Portland’s East Side has developed a lively music scene. A major destination in any tour of Portland’s music hotbeds would include Doug Fir (830 E. Burnside St., 503/231-9663, www.dougfirlounge.com), which attracts some of Portland’s most interesting acts and is part of a hip development that includes a vintage motor-court motel and late-night restaurant.
Another hot spot is Holocene (1001 SE Morrison St., 503/239-7639, www.holocene.org), where the nightly entertainment can be live music, DJs, performance art, or regularly scheduled evening events. Many events hover at the intersection of music, performance, and technology, and the crowds are fun and varied.
If you came to Portland to find the remnant of its hippie Grateful Dead roots, then the Laurelthirst Public House (2958 NE Glisan St., 503/232-1504) is where you need to be. This old and funky tavern has excellent local folk and country swing bands along with a feel-good vibe that takes you back to the Summer of Love.
Other Live Music
Kell’s Irish Restaurant and Pub (112 SW 2nd Ave., 503/227-4057, www.kellsirish.com/portland) is a landmark not just of Victorian good looks but also of live Celtic music. The musicians are usually local—Portland has a large Celtic music community—although touring bands are also featured; most Sunday evenings offer easygoing jam sessions. The first Saturday evening of every month brings Irish dancers, kicking up a jig to live music.
One of the pioneers along gentrifying North Mississippi Avenue is a tiny, acoustically rich recording studio called Mississippi Studios (3939 N. Mississippi Ave., 503/288-3895, www.mississippistudios.com), where local and regional bands go to record music and sometimes to perform in the studio’s intimate space. Check the website to find out what concerts may be offered during your visit; this is a great spot to catch a rising singer-songwriter star.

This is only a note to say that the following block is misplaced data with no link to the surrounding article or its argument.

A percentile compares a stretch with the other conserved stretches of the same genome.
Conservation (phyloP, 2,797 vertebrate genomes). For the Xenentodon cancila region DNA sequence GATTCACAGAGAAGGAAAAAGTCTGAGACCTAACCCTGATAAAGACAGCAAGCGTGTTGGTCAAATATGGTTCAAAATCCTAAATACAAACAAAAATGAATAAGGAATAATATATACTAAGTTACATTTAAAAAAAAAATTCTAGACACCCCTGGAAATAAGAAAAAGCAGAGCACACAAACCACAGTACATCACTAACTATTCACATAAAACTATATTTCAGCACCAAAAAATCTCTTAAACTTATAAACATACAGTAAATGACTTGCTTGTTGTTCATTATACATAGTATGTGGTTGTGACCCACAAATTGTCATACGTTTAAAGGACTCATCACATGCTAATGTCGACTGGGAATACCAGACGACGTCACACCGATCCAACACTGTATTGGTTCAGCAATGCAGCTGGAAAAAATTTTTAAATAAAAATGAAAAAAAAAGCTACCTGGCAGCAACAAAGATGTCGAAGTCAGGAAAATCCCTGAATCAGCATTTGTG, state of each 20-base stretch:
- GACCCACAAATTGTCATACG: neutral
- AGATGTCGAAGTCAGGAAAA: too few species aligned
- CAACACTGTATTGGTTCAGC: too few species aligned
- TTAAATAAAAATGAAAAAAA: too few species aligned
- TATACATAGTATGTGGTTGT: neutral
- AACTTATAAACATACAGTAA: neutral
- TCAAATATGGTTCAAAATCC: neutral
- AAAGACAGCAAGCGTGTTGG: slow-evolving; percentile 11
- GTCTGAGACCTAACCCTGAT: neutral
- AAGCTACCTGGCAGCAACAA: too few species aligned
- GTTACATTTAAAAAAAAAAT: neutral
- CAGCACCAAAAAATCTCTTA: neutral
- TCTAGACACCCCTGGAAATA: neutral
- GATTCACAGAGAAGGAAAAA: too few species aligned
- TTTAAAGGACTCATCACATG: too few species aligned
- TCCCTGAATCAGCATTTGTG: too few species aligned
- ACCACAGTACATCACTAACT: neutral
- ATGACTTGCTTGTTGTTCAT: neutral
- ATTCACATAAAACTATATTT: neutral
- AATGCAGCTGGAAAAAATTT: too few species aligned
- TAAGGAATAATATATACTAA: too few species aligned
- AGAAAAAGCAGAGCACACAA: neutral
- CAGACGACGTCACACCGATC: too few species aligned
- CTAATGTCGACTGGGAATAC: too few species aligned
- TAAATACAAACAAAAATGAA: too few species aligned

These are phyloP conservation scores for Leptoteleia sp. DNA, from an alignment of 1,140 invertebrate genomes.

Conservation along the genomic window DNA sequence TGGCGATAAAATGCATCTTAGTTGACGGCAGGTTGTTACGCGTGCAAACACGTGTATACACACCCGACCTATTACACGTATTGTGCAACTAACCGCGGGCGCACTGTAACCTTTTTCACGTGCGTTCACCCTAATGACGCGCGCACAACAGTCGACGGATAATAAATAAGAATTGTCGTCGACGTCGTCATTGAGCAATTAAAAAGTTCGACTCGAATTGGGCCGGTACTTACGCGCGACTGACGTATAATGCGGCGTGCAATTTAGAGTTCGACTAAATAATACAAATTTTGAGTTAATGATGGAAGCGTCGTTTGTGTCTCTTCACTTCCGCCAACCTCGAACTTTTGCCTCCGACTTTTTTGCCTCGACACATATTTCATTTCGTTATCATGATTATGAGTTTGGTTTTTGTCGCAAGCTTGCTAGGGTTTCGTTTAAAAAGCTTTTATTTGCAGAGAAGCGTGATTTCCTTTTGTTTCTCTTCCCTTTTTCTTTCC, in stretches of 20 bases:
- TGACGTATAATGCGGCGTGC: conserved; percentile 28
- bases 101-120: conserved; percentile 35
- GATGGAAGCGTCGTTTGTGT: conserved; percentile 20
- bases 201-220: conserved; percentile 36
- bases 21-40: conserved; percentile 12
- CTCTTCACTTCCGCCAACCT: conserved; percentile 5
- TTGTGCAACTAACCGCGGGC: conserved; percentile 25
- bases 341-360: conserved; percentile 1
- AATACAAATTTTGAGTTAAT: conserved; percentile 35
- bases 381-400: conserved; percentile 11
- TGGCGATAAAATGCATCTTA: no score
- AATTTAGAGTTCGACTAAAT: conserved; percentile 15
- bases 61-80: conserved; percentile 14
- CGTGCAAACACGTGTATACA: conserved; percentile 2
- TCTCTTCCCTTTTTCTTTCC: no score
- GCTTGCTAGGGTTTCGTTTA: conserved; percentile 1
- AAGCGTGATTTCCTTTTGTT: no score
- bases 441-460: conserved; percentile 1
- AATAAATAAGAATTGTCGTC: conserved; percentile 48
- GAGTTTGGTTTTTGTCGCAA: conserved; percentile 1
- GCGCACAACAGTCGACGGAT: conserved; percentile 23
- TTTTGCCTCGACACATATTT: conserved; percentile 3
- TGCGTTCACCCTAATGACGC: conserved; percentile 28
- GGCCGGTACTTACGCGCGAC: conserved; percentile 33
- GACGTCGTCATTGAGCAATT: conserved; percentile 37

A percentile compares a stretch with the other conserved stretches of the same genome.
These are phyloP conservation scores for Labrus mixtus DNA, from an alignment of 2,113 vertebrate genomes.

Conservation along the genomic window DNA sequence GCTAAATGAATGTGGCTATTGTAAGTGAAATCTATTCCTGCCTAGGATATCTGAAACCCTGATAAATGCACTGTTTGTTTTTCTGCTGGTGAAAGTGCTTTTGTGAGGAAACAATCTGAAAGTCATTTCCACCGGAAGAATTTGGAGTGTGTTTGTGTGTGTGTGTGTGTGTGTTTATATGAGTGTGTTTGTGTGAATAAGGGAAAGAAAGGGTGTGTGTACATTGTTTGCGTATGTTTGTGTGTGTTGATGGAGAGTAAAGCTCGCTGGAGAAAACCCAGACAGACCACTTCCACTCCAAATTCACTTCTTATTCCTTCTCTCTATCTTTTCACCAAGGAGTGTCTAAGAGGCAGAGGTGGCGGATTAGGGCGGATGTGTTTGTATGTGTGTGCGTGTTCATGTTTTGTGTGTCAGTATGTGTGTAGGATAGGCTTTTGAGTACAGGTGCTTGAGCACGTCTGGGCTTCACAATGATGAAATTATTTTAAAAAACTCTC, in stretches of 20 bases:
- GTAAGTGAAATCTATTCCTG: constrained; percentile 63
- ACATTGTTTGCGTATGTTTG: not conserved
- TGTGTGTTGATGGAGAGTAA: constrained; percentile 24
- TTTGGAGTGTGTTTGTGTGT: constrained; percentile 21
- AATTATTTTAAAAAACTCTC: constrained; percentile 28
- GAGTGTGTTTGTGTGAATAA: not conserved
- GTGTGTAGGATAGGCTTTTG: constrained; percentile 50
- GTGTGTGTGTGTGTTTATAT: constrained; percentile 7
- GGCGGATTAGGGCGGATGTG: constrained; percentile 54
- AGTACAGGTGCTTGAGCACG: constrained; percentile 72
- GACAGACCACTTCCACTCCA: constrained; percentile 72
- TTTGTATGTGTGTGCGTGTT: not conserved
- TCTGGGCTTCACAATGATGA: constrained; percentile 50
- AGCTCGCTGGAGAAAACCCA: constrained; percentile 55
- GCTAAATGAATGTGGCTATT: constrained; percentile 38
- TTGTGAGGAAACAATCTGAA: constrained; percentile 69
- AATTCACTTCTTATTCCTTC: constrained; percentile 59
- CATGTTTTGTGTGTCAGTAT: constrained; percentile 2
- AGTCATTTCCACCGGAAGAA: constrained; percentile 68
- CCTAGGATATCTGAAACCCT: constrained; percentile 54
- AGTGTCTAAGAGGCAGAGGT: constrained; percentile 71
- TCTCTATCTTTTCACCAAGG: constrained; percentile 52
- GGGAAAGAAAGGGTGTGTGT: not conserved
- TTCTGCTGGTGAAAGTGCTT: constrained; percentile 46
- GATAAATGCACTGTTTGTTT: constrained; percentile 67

Before you hit town, check out the performers scheduled at the Aladdin Theater (3017 SE Milwaukie Ave., 503/233-1994, www.aladdin-theater.com). This 1920s burlesque house has been gussied up to host an eclectic array of performers including Laurie Anderson, the Buena Vista Social Club, Rufus Wainwright, and Arlo Guthrie. Many folk, world beat, and indie rock bands play here, and it’s a wonderful small theater for taking in a concert.
A throwback to swinging supper clubs of the 1950s, Tony Starlight Super Club (3728 NE Sandy Blvd., 503/517-8584, www.tonystarlight.com) offers high-energy jazz performances and a spoofy lounge act that is among Portland’s funniest music–stand-up comedy combos: The Tony Starlight Show, offered on Saturday evenings, is a hilarious and always changing routine by owner Brett Kucera, whose stage persona, Tony Starlight, is a great musical performer but also a first-class comedian.
Tony offers versions of jazz classics from Frank, Sammy, and Dino, but as the evening goes on, the shtick and the songs—slightly rewritten and increasingly irreverent—get funnier and funnier. When the wigs and costumes come out, prepare for complete insanity.
On other evenings, the club offers a variety of entertainment, including straightforward jazz, Latin rhythms, karaoke nights, and fashion shows. You’ll need reservations for the Tony Starlight show ($10), and it’s 21 and older only, two shows nightly every Saturday. The best seats are reserved for diners at the supper club—the menu offers well-prepared pasta, chicken, and steaks.
by Judy Jewell and W. C. McRae from Moon Oregon, 8th Edition, © Elizabeth & Mark Morris and Avalon Travel